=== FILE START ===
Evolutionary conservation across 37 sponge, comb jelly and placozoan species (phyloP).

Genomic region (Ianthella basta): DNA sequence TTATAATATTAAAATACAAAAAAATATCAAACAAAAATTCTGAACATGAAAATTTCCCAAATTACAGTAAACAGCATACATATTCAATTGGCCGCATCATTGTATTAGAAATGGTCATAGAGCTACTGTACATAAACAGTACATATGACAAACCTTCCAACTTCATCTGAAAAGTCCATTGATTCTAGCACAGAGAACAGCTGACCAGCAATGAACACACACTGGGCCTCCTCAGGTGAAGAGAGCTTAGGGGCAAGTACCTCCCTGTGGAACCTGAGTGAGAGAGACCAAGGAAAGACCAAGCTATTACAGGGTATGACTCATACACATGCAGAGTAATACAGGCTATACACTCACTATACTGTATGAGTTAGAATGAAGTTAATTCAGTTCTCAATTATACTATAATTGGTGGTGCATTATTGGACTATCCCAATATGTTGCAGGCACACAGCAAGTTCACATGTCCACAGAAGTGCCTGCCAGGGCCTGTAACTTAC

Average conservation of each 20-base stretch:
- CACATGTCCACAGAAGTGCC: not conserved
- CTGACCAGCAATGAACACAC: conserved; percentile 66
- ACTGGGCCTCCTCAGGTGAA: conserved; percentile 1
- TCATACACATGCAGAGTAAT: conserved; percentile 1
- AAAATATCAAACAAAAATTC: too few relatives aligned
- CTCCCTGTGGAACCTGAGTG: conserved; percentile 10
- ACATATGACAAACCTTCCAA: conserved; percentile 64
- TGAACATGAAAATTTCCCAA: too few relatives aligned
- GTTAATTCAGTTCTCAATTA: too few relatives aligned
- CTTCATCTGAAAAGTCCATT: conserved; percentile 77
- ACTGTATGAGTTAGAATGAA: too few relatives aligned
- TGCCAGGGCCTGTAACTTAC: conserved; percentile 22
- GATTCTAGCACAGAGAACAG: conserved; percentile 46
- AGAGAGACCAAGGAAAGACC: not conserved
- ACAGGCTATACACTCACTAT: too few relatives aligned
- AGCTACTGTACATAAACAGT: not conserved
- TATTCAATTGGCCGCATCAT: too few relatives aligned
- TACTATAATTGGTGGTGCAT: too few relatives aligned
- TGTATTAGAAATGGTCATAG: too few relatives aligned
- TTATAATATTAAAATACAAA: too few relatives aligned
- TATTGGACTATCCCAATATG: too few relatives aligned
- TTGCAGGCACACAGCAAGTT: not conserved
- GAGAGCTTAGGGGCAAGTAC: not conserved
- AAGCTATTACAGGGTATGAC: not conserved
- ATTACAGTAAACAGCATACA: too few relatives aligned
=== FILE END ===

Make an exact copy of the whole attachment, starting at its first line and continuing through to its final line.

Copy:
Evolutionary conservation across 37 sponge, comb jelly and placozoan species (phyloP).

Genomic region (Ianthella basta): DNA sequence TTATAATATTAAAATACAAAAAAATATCAAACAAAAATTCTGAACATGAAAATTTCCCAAATTACAGTAAACAGCATACATATTCAATTGGCCGCATCATTGTATTAGAAATGGTCATAGAGCTACTGTACATAAACAGTACATATGACAAACCTTCCAACTTCATCTGAAAAGTCCATTGATTCTAGCACAGAGAACAGCTGACCAGCAATGAACACACACTGGGCCTCCTCAGGTGAAGAGAGCTTAGGGGCAAGTACCTCCCTGTGGAACCTGAGTGAGAGAGACCAAGGAAAGACCAAGCTATTACAGGGTATGACTCATACACATGCAGAGTAATACAGGCTATACACTCACTATACTGTATGAGTTAGAATGAAGTTAATTCAGTTCTCAATTATACTATAATTGGTGGTGCATTATTGGACTATCCCAATATGTTGCAGGCACACAGCAAGTTCACATGTCCACAGAAGTGCCTGCCAGGGCCTGTAACTTAC

Average conservation of each 20-base stretch:
- CACATGTCCACAGAAGTGCC: not conserved
- CTGACCAGCAATGAACACAC: conserved; percentile 66
- ACTGGGCCTCCTCAGGTGAA: conserved; percentile 1
- TCATACACATGCAGAGTAAT: conserved; percentile 1
- AAAATATCAAACAAAAATTC: too few relatives aligned
- CTCCCTGTGGAACCTGAGTG: conserved; percentile 10
- ACATATGACAAACCTTCCAA: conserved; percentile 64
- TGAACATGAAAATTTCCCAA: too few relatives aligned
- GTTAATTCAGTTCTCAATTA: too few relatives aligned
- CTTCATCTGAAAAGTCCATT: conserved; percentile 77
- ACTGTATGAGTTAGAATGAA: too few relatives aligned
- TGCCAGGGCCTGTAACTTAC: conserved; percentile 22
- GATTCTAGCACAGAGAACAG: conserved; percentile 46
- AGAGAGACCAAGGAAAGACC: not conserved
- ACAGGCTATACACTCACTAT: too few relatives aligned
- AGCTACTGTACATAAACAGT: not conserved
- TATTCAATTGGCCGCATCAT: too few relatives aligned
- TACTATAATTGGTGGTGCAT: too few relatives aligned
- TGTATTAGAAATGGTCATAG: too few relatives aligned
- TTATAATATTAAAATACAAA: too few relatives aligned
- TATTGGACTATCCCAATATG: too few relatives aligned
- TTGCAGGCACACAGCAAGTT: not conserved
- GAGAGCTTAGGGGCAAGTAC: not conserved
- AAGCTATTACAGGGTATGAC: not conserved
- ATTACAGTAAACAGCATACA: too few relatives aligned